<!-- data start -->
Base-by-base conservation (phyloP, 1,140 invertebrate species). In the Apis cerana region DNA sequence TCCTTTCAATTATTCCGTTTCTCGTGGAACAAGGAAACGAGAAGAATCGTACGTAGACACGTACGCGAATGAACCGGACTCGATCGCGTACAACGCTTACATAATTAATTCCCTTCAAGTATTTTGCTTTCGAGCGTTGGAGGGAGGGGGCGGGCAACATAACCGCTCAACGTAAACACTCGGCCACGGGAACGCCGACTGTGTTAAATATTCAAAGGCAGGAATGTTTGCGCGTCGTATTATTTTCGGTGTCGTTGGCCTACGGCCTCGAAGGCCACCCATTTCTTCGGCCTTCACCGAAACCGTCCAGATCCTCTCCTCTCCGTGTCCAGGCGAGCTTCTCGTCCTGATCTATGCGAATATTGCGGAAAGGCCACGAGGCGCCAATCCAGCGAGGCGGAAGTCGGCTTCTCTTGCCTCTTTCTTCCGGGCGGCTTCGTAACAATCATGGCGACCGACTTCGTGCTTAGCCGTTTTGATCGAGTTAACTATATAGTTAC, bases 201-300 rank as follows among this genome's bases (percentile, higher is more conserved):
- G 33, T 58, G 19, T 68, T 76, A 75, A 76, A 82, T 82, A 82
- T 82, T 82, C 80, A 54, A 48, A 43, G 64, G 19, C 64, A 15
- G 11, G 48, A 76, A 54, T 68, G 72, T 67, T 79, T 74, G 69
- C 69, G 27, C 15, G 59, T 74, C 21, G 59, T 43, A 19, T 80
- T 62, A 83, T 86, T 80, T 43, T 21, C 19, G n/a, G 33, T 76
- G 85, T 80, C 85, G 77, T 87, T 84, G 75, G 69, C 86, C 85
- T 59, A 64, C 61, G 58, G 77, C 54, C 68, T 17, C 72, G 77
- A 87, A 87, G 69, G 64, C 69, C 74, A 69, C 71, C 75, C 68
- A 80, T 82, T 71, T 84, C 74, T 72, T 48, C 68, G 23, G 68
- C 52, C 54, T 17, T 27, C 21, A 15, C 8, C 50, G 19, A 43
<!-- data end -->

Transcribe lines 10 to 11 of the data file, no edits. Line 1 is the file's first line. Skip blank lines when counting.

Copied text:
- A 80, T 82, T 71, T 84, C 74, T 72, T 48, C 68, G 23, G 68
- C 52, C 54, T 17, T 27, C 21, A 15, C 8, C 50, G 19, A 43